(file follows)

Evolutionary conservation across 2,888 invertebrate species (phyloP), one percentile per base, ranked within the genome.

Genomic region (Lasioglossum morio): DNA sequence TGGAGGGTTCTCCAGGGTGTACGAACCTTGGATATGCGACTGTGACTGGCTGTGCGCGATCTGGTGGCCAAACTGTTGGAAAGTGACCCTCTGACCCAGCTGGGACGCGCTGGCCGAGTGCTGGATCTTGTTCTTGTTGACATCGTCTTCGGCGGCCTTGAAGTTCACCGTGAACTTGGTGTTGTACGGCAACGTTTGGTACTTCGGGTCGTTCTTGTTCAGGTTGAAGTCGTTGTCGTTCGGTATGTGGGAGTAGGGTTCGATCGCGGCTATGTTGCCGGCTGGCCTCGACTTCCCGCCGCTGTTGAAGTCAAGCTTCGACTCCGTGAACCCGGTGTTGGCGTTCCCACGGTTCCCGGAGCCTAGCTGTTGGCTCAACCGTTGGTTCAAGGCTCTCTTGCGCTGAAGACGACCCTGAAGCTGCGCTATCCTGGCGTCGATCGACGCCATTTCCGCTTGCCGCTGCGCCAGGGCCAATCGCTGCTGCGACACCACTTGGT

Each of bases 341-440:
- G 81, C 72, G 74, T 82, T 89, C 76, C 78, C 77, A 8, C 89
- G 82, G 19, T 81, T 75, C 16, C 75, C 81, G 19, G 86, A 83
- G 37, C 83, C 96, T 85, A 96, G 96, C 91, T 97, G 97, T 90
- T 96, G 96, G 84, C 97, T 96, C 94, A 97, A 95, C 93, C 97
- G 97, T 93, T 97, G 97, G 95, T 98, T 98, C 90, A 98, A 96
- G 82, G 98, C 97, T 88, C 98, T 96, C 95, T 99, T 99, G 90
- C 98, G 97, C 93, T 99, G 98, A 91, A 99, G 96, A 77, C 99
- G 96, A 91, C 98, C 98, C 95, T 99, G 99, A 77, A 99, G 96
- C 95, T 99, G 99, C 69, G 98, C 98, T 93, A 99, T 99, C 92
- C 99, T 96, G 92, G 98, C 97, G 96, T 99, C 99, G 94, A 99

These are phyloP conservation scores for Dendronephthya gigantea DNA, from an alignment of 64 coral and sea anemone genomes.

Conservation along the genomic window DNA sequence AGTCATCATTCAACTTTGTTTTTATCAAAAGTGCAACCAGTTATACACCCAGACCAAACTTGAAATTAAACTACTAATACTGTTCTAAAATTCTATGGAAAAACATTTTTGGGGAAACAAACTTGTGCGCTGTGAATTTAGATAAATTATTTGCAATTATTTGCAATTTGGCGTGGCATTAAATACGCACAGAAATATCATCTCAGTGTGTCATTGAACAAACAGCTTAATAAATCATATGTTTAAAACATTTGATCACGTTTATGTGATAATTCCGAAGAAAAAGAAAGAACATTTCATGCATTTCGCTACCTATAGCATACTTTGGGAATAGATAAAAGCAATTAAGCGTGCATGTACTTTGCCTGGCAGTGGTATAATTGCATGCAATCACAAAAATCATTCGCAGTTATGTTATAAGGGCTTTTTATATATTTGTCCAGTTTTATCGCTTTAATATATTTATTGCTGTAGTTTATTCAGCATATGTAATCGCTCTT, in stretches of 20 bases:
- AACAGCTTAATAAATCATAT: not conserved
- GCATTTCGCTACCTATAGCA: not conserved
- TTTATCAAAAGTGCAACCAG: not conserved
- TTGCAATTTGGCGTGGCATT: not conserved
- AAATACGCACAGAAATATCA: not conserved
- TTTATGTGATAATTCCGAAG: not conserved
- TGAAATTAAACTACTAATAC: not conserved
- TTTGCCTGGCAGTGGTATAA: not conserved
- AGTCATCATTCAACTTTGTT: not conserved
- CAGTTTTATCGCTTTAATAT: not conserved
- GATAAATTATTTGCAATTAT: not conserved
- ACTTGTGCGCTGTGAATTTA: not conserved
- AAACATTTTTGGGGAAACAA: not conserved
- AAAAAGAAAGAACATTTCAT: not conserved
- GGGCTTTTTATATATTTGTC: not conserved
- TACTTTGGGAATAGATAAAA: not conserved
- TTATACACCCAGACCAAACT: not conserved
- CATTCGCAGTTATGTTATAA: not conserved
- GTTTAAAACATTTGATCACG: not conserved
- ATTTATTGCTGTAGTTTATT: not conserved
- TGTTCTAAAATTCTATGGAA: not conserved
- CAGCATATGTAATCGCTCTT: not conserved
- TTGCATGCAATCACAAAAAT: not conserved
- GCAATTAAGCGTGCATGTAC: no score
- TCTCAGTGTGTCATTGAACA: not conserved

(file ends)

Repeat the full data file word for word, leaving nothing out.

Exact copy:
Evolutionary conservation across 2,888 invertebrate species (phyloP), one percentile per base, ranked within the genome.

Genomic region (Lasioglossum morio): DNA sequence TGGAGGGTTCTCCAGGGTGTACGAACCTTGGATATGCGACTGTGACTGGCTGTGCGCGATCTGGTGGCCAAACTGTTGGAAAGTGACCCTCTGACCCAGCTGGGACGCGCTGGCCGAGTGCTGGATCTTGTTCTTGTTGACATCGTCTTCGGCGGCCTTGAAGTTCACCGTGAACTTGGTGTTGTACGGCAACGTTTGGTACTTCGGGTCGTTCTTGTTCAGGTTGAAGTCGTTGTCGTTCGGTATGTGGGAGTAGGGTTCGATCGCGGCTATGTTGCCGGCTGGCCTCGACTTCCCGCCGCTGTTGAAGTCAAGCTTCGACTCCGTGAACCCGGTGTTGGCGTTCCCACGGTTCCCGGAGCCTAGCTGTTGGCTCAACCGTTGGTTCAAGGCTCTCTTGCGCTGAAGACGACCCTGAAGCTGCGCTATCCTGGCGTCGATCGACGCCATTTCCGCTTGCCGCTGCGCCAGGGCCAATCGCTGCTGCGACACCACTTGGT

Each of bases 341-440:
- G 81, C 72, G 74, T 82, T 89, C 76, C 78, C 77, A 8, C 89
- G 82, G 19, T 81, T 75, C 16, C 75, C 81, G 19, G 86, A 83
- G 37, C 83, C 96, T 85, A 96, G 96, C 91, T 97, G 97, T 90
- T 96, G 96, G 84, C 97, T 96, C 94, A 97, A 95, C 93, C 97
- G 97, T 93, T 97, G 97, G 95, T 98, T 98, C 90, A 98, A 96
- G 82, G 98, C 97, T 88, C 98, T 96, C 95, T 99, T 99, G 90
- C 98, G 97, C 93, T 99, G 98, A 91, A 99, G 96, A 77, C 99
- G 96, A 91, C 98, C 98, C 95, T 99, G 99, A 77, A 99, G 96
- C 95, T 99, G 99, C 69, G 98, C 98, T 93, A 99, T 99, C 92
- C 99, T 96, G 92, G 98, C 97, G 96, T 99, C 99, G 94, A 99

These are phyloP conservation scores for Dendronephthya gigantea DNA, from an alignment of 64 coral and sea anemone genomes.

Conservation along the genomic window DNA sequence AGTCATCATTCAACTTTGTTTTTATCAAAAGTGCAACCAGTTATACACCCAGACCAAACTTGAAATTAAACTACTAATACTGTTCTAAAATTCTATGGAAAAACATTTTTGGGGAAACAAACTTGTGCGCTGTGAATTTAGATAAATTATTTGCAATTATTTGCAATTTGGCGTGGCATTAAATACGCACAGAAATATCATCTCAGTGTGTCATTGAACAAACAGCTTAATAAATCATATGTTTAAAACATTTGATCACGTTTATGTGATAATTCCGAAGAAAAAGAAAGAACATTTCATGCATTTCGCTACCTATAGCATACTTTGGGAATAGATAAAAGCAATTAAGCGTGCATGTACTTTGCCTGGCAGTGGTATAATTGCATGCAATCACAAAAATCATTCGCAGTTATGTTATAAGGGCTTTTTATATATTTGTCCAGTTTTATCGCTTTAATATATTTATTGCTGTAGTTTATTCAGCATATGTAATCGCTCTT, in stretches of 20 bases:
- AACAGCTTAATAAATCATAT: not conserved
- GCATTTCGCTACCTATAGCA: not conserved
- TTTATCAAAAGTGCAACCAG: not conserved
- TTGCAATTTGGCGTGGCATT: not conserved
- AAATACGCACAGAAATATCA: not conserved
- TTTATGTGATAATTCCGAAG: not conserved
- TGAAATTAAACTACTAATAC: not conserved
- TTTGCCTGGCAGTGGTATAA: not conserved
- AGTCATCATTCAACTTTGTT: not conserved
- CAGTTTTATCGCTTTAATAT: not conserved
- GATAAATTATTTGCAATTAT: not conserved
- ACTTGTGCGCTGTGAATTTA: not conserved
- AAACATTTTTGGGGAAACAA: not conserved
- AAAAAGAAAGAACATTTCAT: not conserved
- GGGCTTTTTATATATTTGTC: not conserved
- TACTTTGGGAATAGATAAAA: not conserved
- TTATACACCCAGACCAAACT: not conserved
- CATTCGCAGTTATGTTATAA: not conserved
- GTTTAAAACATTTGATCACG: not conserved
- ATTTATTGCTGTAGTTTATT: not conserved
- TGTTCTAAAATTCTATGGAA: not conserved
- CAGCATATGTAATCGCTCTT: not conserved
- TTGCATGCAATCACAAAAAT: not conserved
- GCAATTAAGCGTGCATGTAC: no score
- TCTCAGTGTGTCATTGAACA: not conserved